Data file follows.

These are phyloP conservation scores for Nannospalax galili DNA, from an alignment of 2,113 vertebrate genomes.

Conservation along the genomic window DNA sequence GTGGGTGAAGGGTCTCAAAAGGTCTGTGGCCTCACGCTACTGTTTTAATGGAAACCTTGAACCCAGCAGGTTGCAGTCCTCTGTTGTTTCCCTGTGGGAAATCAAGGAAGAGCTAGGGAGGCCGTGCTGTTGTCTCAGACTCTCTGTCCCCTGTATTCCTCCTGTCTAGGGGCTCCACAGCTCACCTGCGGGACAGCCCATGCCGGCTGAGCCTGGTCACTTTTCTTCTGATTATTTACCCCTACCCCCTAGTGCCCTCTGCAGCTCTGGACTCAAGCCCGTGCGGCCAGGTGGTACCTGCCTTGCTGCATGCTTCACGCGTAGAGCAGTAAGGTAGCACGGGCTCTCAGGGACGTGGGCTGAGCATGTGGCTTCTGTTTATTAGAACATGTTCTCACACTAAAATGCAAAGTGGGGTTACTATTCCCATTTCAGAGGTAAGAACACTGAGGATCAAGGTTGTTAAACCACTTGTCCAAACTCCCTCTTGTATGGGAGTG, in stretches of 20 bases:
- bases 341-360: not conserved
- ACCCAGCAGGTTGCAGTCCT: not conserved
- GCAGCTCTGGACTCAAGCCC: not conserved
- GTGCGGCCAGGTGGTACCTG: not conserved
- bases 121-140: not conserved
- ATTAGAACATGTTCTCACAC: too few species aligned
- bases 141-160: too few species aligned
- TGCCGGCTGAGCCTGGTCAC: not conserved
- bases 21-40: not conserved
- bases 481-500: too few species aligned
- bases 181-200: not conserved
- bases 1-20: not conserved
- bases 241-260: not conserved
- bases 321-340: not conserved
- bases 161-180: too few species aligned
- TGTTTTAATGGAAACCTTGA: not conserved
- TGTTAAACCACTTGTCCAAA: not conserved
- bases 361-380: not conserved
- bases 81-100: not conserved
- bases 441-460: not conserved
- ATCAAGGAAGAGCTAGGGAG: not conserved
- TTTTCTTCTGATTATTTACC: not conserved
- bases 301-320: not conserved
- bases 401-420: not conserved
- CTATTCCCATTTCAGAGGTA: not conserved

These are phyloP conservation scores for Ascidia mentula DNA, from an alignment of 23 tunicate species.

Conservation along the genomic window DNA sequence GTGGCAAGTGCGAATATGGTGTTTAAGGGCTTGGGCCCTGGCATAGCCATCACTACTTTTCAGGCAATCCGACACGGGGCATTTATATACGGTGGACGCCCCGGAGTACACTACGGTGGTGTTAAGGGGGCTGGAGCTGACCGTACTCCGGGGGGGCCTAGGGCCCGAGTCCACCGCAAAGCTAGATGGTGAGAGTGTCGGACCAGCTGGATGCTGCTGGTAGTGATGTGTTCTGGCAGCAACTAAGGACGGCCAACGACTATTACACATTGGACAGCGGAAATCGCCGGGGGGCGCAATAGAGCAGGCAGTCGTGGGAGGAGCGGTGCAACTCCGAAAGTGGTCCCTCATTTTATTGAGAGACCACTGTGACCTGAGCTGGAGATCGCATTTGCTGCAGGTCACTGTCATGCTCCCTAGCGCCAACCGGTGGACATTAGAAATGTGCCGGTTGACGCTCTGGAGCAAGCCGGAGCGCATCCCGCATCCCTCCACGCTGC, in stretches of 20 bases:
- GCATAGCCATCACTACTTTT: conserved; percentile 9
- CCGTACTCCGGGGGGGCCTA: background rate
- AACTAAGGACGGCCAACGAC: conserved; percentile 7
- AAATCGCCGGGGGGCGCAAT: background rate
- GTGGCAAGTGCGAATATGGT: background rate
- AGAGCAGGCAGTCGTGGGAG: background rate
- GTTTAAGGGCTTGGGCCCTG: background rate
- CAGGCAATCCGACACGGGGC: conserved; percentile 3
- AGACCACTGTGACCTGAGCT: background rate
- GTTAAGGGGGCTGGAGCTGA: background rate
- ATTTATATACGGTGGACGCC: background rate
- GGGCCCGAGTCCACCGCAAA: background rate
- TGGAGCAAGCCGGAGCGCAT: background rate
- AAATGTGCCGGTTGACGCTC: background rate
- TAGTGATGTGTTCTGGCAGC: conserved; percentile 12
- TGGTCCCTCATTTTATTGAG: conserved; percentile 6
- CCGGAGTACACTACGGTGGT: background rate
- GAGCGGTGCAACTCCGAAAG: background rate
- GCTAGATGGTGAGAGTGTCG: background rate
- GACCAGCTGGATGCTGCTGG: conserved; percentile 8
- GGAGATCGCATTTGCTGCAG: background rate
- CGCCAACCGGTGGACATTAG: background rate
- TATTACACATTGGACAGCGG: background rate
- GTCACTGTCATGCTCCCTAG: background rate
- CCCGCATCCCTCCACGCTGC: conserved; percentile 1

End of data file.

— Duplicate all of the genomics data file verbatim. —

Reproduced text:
These are phyloP conservation scores for Nannospalax galili DNA, from an alignment of 2,113 vertebrate genomes.

Conservation along the genomic window DNA sequence GTGGGTGAAGGGTCTCAAAAGGTCTGTGGCCTCACGCTACTGTTTTAATGGAAACCTTGAACCCAGCAGGTTGCAGTCCTCTGTTGTTTCCCTGTGGGAAATCAAGGAAGAGCTAGGGAGGCCGTGCTGTTGTCTCAGACTCTCTGTCCCCTGTATTCCTCCTGTCTAGGGGCTCCACAGCTCACCTGCGGGACAGCCCATGCCGGCTGAGCCTGGTCACTTTTCTTCTGATTATTTACCCCTACCCCCTAGTGCCCTCTGCAGCTCTGGACTCAAGCCCGTGCGGCCAGGTGGTACCTGCCTTGCTGCATGCTTCACGCGTAGAGCAGTAAGGTAGCACGGGCTCTCAGGGACGTGGGCTGAGCATGTGGCTTCTGTTTATTAGAACATGTTCTCACACTAAAATGCAAAGTGGGGTTACTATTCCCATTTCAGAGGTAAGAACACTGAGGATCAAGGTTGTTAAACCACTTGTCCAAACTCCCTCTTGTATGGGAGTG, in stretches of 20 bases:
- bases 341-360: not conserved
- ACCCAGCAGGTTGCAGTCCT: not conserved
- GCAGCTCTGGACTCAAGCCC: not conserved
- GTGCGGCCAGGTGGTACCTG: not conserved
- bases 121-140: not conserved
- ATTAGAACATGTTCTCACAC: too few species aligned
- bases 141-160: too few species aligned
- TGCCGGCTGAGCCTGGTCAC: not conserved
- bases 21-40: not conserved
- bases 481-500: too few species aligned
- bases 181-200: not conserved
- bases 1-20: not conserved
- bases 241-260: not conserved
- bases 321-340: not conserved
- bases 161-180: too few species aligned
- TGTTTTAATGGAAACCTTGA: not conserved
- TGTTAAACCACTTGTCCAAA: not conserved
- bases 361-380: not conserved
- bases 81-100: not conserved
- bases 441-460: not conserved
- ATCAAGGAAGAGCTAGGGAG: not conserved
- TTTTCTTCTGATTATTTACC: not conserved
- bases 301-320: not conserved
- bases 401-420: not conserved
- CTATTCCCATTTCAGAGGTA: not conserved

These are phyloP conservation scores for Ascidia mentula DNA, from an alignment of 23 tunicate species.

Conservation along the genomic window DNA sequence GTGGCAAGTGCGAATATGGTGTTTAAGGGCTTGGGCCCTGGCATAGCCATCACTACTTTTCAGGCAATCCGACACGGGGCATTTATATACGGTGGACGCCCCGGAGTACACTACGGTGGTGTTAAGGGGGCTGGAGCTGACCGTACTCCGGGGGGGCCTAGGGCCCGAGTCCACCGCAAAGCTAGATGGTGAGAGTGTCGGACCAGCTGGATGCTGCTGGTAGTGATGTGTTCTGGCAGCAACTAAGGACGGCCAACGACTATTACACATTGGACAGCGGAAATCGCCGGGGGGCGCAATAGAGCAGGCAGTCGTGGGAGGAGCGGTGCAACTCCGAAAGTGGTCCCTCATTTTATTGAGAGACCACTGTGACCTGAGCTGGAGATCGCATTTGCTGCAGGTCACTGTCATGCTCCCTAGCGCCAACCGGTGGACATTAGAAATGTGCCGGTTGACGCTCTGGAGCAAGCCGGAGCGCATCCCGCATCCCTCCACGCTGC, in stretches of 20 bases:
- GCATAGCCATCACTACTTTT: conserved; percentile 9
- CCGTACTCCGGGGGGGCCTA: background rate
- AACTAAGGACGGCCAACGAC: conserved; percentile 7
- AAATCGCCGGGGGGCGCAAT: background rate
- GTGGCAAGTGCGAATATGGT: background rate
- AGAGCAGGCAGTCGTGGGAG: background rate
- GTTTAAGGGCTTGGGCCCTG: background rate
- CAGGCAATCCGACACGGGGC: conserved; percentile 3
- AGACCACTGTGACCTGAGCT: background rate
- GTTAAGGGGGCTGGAGCTGA: background rate
- ATTTATATACGGTGGACGCC: background rate
- GGGCCCGAGTCCACCGCAAA: background rate
- TGGAGCAAGCCGGAGCGCAT: background rate
- AAATGTGCCGGTTGACGCTC: background rate
- TAGTGATGTGTTCTGGCAGC: conserved; percentile 12
- TGGTCCCTCATTTTATTGAG: conserved; percentile 6
- CCGGAGTACACTACGGTGGT: background rate
- GAGCGGTGCAACTCCGAAAG: background rate
- GCTAGATGGTGAGAGTGTCG: background rate
- GACCAGCTGGATGCTGCTGG: conserved; percentile 8
- GGAGATCGCATTTGCTGCAG: background rate
- CGCCAACCGGTGGACATTAG: background rate
- TATTACACATTGGACAGCGG: background rate
- GTCACTGTCATGCTCCCTAG: background rate
- CCCGCATCCCTCCACGCTGC: conserved; percentile 1